Berglund [13] explores water resource systems as complex adaptive systems, through the use of MAS. The work presents a review of the literature on the use of MAS in water resource management problems, and also two case studies. The first case study addressed an analysis of the interactions of reactive agents in water scarcity and their demands. The other study was developed using active agents and aimed to analyze the effects of interactions between a regional manager and water polluters in an estuary, which modify the self-organization of the system, and the quality and cost reduction goals of water.
A socio-hydrological modeling was proposed by Pouladi et al. [4], to provide information about how psychological factors of farmers can influence a decision-making process in an agricultural system. In this study, the behavior of agents was determined based on a MAS and the Theory of Planned Behavior. A dynamic hydrological model was used to represent the hydrological processes

2.2. RRM

A hydrological model consists of a mathematical model that describes the behavior of the water flow in a given hydrographic region and aims to parameterize the hydrological processes and their interactions in the system [59]. Usually, hydrological modeling is performed in the context of a hydrographic basin, in order to represent the physical hydrological processes. As the input of the model, there is the precipitation (stimulus), and as output, the flux in the mouth of the basin (response), where the hydrological cycle is the mechanism of the system [60].
According to Caldeira et al. [61] the hydrological modeling process can be divided into four stages: definition, estimation, verification and forecast. The definition process corresponds to the purpose of the modeling and the proper choice of model. In other words, the variables that will be modeled and simulated must be determined, considering the quality and availability of data for model calibration and the operating steps.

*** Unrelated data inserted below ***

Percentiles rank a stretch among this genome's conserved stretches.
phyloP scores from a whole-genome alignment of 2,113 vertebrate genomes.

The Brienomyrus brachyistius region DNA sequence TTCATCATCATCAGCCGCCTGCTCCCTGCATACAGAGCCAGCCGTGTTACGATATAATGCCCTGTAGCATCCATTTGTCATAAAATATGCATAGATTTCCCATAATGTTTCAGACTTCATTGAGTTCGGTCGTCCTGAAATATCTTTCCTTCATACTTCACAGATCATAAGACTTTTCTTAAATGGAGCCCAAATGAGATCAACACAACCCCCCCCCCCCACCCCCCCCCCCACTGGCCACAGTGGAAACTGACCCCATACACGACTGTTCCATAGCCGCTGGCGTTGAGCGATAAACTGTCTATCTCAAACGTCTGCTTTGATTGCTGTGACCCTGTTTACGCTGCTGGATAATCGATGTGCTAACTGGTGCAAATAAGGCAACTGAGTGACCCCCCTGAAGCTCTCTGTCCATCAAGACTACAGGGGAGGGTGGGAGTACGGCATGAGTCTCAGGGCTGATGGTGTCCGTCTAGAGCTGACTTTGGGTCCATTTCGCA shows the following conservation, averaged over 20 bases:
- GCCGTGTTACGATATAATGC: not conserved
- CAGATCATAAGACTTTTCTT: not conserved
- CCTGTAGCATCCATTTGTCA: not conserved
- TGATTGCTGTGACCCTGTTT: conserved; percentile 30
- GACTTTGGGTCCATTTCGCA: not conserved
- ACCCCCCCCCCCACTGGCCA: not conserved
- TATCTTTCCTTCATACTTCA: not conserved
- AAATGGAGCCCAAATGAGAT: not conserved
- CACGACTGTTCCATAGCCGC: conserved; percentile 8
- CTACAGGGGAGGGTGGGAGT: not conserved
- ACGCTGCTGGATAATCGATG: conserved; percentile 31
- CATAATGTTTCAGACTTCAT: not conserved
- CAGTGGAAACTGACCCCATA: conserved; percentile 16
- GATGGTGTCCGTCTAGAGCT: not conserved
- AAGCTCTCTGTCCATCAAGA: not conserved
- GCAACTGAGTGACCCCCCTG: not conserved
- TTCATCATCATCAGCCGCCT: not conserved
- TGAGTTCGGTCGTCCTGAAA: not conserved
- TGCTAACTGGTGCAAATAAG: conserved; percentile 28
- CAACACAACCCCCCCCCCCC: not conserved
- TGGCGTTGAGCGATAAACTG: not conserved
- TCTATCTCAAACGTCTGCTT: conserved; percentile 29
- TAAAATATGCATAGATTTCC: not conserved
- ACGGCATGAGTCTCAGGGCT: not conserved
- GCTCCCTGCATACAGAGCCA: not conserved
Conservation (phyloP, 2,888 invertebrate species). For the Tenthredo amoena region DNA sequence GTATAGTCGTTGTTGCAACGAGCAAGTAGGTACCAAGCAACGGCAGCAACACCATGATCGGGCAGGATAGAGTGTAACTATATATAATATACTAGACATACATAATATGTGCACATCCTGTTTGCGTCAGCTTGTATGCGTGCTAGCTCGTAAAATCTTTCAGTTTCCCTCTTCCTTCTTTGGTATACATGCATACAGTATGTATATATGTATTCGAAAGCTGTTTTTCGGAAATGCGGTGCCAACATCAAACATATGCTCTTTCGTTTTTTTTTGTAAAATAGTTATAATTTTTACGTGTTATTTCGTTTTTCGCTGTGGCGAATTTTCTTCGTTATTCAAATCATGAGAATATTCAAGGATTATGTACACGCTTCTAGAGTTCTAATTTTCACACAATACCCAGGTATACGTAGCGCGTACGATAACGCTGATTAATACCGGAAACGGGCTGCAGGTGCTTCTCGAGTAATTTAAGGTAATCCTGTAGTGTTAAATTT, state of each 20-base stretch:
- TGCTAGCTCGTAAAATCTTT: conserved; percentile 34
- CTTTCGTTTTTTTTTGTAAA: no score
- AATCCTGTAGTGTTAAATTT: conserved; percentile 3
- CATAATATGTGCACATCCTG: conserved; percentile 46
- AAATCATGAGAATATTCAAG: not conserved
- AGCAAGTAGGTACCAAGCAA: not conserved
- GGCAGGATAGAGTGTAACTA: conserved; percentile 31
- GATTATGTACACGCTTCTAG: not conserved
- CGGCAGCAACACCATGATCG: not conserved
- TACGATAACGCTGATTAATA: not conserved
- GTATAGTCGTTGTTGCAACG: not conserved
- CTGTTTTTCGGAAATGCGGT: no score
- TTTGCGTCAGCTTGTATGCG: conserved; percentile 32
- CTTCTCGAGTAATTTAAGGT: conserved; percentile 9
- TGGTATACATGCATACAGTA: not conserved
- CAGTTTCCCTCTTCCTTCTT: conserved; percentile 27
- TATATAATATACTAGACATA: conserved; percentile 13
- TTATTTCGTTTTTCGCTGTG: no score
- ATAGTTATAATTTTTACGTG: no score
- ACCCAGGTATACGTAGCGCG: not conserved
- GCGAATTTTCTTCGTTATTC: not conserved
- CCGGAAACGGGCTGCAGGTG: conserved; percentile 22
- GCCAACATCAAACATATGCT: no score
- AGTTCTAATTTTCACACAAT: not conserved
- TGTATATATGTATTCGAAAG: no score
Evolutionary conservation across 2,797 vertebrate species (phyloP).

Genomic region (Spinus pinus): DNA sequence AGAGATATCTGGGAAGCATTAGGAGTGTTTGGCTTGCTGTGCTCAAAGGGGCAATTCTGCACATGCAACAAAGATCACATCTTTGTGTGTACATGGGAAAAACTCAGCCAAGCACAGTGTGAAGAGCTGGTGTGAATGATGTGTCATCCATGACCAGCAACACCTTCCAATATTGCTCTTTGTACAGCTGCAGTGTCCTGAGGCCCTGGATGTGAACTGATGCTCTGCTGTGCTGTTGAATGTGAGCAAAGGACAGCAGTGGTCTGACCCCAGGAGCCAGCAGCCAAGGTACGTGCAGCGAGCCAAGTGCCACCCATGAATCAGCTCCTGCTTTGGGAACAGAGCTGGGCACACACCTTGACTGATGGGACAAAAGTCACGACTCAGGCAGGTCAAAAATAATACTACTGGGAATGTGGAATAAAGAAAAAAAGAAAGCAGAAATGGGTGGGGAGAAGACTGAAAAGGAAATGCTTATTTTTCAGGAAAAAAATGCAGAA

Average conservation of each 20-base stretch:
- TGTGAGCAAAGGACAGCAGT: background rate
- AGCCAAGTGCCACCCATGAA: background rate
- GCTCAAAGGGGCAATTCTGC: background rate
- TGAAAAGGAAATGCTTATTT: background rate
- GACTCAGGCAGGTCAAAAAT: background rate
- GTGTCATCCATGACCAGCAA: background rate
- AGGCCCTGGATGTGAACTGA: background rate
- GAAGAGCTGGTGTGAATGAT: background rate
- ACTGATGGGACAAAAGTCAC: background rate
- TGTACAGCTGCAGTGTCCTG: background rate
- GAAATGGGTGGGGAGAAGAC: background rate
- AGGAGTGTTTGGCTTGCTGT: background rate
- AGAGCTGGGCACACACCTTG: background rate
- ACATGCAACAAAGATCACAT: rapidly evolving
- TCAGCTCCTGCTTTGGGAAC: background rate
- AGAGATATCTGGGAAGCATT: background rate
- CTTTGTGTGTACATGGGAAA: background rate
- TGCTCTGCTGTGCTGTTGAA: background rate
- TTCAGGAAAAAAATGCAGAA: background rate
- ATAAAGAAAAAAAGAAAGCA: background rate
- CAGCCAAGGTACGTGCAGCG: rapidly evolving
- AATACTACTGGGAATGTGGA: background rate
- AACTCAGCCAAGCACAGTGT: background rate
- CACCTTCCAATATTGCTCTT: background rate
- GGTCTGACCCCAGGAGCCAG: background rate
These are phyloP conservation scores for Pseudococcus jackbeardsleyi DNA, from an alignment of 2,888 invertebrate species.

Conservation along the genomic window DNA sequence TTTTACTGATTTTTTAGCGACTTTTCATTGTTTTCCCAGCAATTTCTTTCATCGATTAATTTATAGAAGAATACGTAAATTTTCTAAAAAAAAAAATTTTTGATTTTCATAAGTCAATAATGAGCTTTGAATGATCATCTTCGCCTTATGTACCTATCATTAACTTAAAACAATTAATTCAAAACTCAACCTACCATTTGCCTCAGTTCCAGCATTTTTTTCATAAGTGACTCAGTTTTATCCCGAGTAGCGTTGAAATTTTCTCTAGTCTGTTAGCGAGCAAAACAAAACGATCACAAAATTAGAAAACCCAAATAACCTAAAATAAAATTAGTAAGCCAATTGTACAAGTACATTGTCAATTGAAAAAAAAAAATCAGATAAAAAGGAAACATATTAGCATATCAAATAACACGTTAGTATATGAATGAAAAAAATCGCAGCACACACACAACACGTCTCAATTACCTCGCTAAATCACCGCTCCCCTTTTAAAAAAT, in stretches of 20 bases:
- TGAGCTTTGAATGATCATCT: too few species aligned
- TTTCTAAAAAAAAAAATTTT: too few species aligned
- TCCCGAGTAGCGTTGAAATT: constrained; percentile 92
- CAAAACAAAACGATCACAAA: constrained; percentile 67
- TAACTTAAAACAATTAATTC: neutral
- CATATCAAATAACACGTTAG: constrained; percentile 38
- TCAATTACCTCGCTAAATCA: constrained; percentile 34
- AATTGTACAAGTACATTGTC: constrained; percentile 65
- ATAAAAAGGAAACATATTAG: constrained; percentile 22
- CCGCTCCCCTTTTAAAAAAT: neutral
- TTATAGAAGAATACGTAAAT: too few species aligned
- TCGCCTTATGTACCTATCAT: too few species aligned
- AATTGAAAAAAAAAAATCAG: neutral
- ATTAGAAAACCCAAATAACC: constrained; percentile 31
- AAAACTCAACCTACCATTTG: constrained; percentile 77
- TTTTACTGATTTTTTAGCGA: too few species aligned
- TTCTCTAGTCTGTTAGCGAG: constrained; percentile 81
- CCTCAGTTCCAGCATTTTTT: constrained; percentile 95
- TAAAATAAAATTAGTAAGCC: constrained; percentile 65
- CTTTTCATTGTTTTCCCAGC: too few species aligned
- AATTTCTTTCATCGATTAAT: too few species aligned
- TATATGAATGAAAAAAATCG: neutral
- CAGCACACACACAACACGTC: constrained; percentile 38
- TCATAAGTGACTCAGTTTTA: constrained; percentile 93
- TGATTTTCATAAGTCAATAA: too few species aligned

In the estimation step, the main parameters of the model are determined. In this process, the relationship between the change in value and the influence of different parameters on output variables is analyzed, where the parameters that generate the greatest change in the model are those chosen for calibration [62]. From the sensitivity analysis, it is possible to find some unknown or indirectly measurable parameters. In order to more realistically represent the physical processes of the system, the model calibration aims to adjust these input parameters, refining their values for a certain set of local conditions based on the observed data [63,64].
The validation of parameters is realized in the verification step, from a new set of data and calibrated parameters, and the model is simulated [65]. At this stage, the objective is to analyze the accuracy of the simulation through a method that must be chosen based on the objective of the model, with statistical and graphical comparison methods being the most used. Finally, in the prediction stage, the simulation is carried out with the parameters already adjusted and verified, and the output variables are represented from different inputs in the model.